Transfiguring Adoption awarded this movie 5 Hoots out of 5 based on how useful it will be for a foster/adoptive family. [Learn more about our Hoot grading system here]
- Rating: PG (for action/peril and some thematic elements)
- Genre: Action & Adventure, Animation, Comedy, Kids & Family
- Runtime: 104 minutes
- Studio: Walt Disney Pictures
From the Cover of Frozen II (2019) by 20th Disney/Pixar:
“Why was Elsa born with magical powers? The answer is calling her and threatening her kingdom. Together with Anna, Kristoff, Olaf and Sven, she’ll set out on a dangerous but remarkable journey. In Frozen Elsa feared her powers were too much for the world. In Frozen II she must hope they are enough.”
Transfiguring Adoption’s Overview:
Frozen II (2019) had some huge show-shoes to fill after the crazy success of Frozen (2013) and Disney/Pixar did not disappoint! The film did very well in handling some very heavy subject matter with age-appropriate story-telling and language with just the right amount of humor and song to keep children, teens, and adults all on the edge of seats. The cast was all perfectly utilized in the emotional and addictive soundtrack for some songs that will become the earworms for transitioning into the new year. If you haven’t already, go see this movie and enjoy!
** Spoilers Could Be Ahead **
How Is This Relevant To Adoption & Foster Care?
Elsa and Anna, though not necessarily raised in foster care, were orphaned as teens when their parents allegedly died in the Southern Seas after their ship succumbed to a mighty storm. The first installment in the Frozen series covered some serious topics, but in Frozen II (2019) Disney/Pixar has decided to return to some questions left from the first movie. Why does Elsa have powers? Where did they come from? Did the former King and Queen of Arendelle know more than they let on to our favorite sisters? All of these questions are answered by the end of the film, but not without an outlander adventure north so that (literal) walls can be broken down to reveal the truth.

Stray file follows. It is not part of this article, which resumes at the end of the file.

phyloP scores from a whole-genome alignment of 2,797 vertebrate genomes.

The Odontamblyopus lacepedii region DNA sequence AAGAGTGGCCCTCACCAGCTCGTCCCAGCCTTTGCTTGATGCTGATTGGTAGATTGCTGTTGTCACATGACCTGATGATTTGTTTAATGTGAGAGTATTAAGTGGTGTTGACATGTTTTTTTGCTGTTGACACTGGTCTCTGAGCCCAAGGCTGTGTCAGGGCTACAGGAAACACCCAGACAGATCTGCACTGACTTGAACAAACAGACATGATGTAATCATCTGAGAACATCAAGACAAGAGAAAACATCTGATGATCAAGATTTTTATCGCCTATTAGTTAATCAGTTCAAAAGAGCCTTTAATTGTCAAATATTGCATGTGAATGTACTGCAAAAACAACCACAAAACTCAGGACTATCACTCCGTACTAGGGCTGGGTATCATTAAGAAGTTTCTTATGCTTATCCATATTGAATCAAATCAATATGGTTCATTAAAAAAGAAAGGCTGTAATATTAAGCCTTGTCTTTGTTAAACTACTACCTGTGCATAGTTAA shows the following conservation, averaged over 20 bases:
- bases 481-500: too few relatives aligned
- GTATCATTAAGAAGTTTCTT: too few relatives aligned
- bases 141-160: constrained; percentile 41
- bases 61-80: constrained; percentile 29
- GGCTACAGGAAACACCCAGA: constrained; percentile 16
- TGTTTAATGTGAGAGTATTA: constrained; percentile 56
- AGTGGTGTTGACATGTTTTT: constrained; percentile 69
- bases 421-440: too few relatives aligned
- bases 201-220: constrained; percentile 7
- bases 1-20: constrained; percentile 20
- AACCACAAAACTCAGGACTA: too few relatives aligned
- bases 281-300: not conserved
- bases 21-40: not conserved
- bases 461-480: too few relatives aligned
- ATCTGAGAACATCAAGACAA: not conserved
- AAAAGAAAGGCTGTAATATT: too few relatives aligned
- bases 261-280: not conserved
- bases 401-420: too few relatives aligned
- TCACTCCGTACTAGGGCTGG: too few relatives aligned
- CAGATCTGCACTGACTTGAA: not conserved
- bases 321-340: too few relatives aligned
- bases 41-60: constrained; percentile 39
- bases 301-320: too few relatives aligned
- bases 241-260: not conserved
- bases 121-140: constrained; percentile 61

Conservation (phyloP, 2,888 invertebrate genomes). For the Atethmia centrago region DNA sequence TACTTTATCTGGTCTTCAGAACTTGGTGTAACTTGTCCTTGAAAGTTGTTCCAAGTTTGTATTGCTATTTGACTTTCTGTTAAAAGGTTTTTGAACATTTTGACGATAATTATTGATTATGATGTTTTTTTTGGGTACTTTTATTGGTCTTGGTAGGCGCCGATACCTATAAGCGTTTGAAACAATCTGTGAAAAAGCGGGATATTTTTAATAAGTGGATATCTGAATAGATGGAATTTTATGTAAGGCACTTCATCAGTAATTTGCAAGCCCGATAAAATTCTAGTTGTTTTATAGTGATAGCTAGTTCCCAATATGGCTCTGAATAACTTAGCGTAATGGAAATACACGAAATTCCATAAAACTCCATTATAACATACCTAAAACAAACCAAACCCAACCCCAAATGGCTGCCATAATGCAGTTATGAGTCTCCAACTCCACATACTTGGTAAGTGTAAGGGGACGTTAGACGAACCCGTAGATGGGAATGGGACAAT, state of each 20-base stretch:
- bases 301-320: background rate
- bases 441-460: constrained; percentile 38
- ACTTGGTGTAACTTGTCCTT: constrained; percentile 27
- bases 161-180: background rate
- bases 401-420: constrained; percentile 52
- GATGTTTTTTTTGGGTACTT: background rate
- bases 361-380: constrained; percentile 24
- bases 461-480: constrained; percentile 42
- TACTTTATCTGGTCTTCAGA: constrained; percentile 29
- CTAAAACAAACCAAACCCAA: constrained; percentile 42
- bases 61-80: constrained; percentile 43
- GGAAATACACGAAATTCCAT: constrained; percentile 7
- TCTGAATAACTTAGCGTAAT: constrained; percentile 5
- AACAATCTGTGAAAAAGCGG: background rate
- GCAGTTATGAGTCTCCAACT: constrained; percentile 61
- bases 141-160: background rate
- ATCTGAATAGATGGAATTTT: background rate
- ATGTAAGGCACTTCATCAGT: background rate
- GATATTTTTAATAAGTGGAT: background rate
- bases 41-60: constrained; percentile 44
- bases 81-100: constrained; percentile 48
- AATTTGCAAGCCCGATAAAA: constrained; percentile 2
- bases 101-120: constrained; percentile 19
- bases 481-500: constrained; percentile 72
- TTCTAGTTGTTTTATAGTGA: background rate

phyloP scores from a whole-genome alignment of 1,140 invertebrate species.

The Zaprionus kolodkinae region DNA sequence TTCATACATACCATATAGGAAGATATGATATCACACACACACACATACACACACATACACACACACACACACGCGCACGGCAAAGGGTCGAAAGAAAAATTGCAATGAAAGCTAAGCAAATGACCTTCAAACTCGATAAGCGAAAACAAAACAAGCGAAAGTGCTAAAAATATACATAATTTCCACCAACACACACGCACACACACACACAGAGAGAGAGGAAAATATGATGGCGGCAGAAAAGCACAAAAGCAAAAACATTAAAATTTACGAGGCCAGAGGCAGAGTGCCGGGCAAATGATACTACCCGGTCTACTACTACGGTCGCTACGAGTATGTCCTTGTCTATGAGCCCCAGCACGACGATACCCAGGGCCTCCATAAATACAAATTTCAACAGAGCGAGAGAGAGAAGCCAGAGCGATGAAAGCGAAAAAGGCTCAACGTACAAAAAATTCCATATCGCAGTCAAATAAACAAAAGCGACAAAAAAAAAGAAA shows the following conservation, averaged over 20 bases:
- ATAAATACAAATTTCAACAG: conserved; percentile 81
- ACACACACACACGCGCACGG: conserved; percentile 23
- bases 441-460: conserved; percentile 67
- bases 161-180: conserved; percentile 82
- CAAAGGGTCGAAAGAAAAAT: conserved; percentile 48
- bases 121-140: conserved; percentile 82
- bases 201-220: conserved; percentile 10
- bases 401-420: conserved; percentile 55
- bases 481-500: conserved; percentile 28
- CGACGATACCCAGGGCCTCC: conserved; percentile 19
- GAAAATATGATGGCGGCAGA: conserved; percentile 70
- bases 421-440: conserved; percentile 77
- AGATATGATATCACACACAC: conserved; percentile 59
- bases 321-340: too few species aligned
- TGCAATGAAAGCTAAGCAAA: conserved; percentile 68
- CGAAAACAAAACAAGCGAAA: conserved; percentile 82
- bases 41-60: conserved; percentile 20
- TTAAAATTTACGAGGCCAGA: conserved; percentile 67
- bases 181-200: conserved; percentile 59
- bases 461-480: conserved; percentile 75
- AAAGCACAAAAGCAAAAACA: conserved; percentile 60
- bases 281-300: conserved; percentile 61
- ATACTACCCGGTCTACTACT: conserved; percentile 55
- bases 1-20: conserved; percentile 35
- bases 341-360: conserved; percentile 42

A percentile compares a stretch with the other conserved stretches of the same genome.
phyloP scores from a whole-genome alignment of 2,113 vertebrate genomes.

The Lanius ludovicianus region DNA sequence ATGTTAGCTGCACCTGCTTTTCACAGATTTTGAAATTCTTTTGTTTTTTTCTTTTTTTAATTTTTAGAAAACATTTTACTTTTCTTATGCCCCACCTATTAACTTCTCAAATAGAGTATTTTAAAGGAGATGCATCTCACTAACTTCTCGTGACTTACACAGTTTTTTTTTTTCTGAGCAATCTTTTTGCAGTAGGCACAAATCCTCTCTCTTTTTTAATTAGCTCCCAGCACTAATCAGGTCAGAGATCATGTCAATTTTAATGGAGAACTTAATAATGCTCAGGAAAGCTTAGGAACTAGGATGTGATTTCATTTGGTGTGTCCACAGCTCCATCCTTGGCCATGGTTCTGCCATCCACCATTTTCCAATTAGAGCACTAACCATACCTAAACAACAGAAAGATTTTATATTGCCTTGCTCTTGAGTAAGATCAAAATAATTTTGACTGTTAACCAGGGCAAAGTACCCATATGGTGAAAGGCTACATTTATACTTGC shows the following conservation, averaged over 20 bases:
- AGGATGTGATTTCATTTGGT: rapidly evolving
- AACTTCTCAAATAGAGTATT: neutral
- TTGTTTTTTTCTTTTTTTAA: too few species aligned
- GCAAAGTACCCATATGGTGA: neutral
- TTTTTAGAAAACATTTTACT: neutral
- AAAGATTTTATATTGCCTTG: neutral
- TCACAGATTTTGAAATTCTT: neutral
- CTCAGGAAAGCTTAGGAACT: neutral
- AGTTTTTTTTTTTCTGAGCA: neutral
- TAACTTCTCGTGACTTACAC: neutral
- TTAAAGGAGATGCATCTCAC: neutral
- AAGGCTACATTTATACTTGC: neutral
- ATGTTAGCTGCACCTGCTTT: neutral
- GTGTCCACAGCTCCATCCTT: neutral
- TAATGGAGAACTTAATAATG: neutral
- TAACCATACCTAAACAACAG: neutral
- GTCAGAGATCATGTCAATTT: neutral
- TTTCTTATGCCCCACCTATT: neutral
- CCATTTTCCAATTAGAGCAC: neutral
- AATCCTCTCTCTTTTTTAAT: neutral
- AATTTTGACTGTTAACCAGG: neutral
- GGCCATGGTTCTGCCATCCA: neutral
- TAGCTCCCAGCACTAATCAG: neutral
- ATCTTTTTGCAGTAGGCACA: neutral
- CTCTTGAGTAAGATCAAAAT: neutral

Children in foster care or adoptive circumstances often find themselves with unanswered questions as well relating to their family of origin. Though foster and adoptive youth may be very happy with their life now, lingering questions and secrets are hard to ignore during crucial points of development and identity. For this reason, children and youth of most ages can enjoy this film with their families.
- Change and “Growing Up”
Throughout the film there is a constant theme of change. Though Elsa, Anna, Kristoff, and Olaf all find great contentment in their life in Arendelle, Elsa can sense that change is coming and absolutely unavoidable. There is change in circumstance upon Elsa learning her true identity, change for Anna and Kristoff’s relationship, and change for Olaf as he “grows up” or “gets older”. Children in foster care, more than the average child, often must endure and work through change in every aspect of life. In “home”, in “parents”, in schools, and even in what they eat!
- Truth Must Be Found, Not Hiding Secrets
In Frozen (2013), Elsa declared “conceal, don’t feel, don’t let them know”. Frozen (2019) shows an Elsa ready to break down walls and move passed any barrier, done with hiding and secrets. “Truth must be found, without it I see no future”. Many foster and adoptive children and youth struggle with secrets that they have been told they must keep, whether it be due to threats of harm or separation from the only family they know. This film is an excellent tool to use to talk to children about how secrets can be damaging when kept and how telling the truth can help bring healing and connection, inside and outside.
- Memories Not Remembered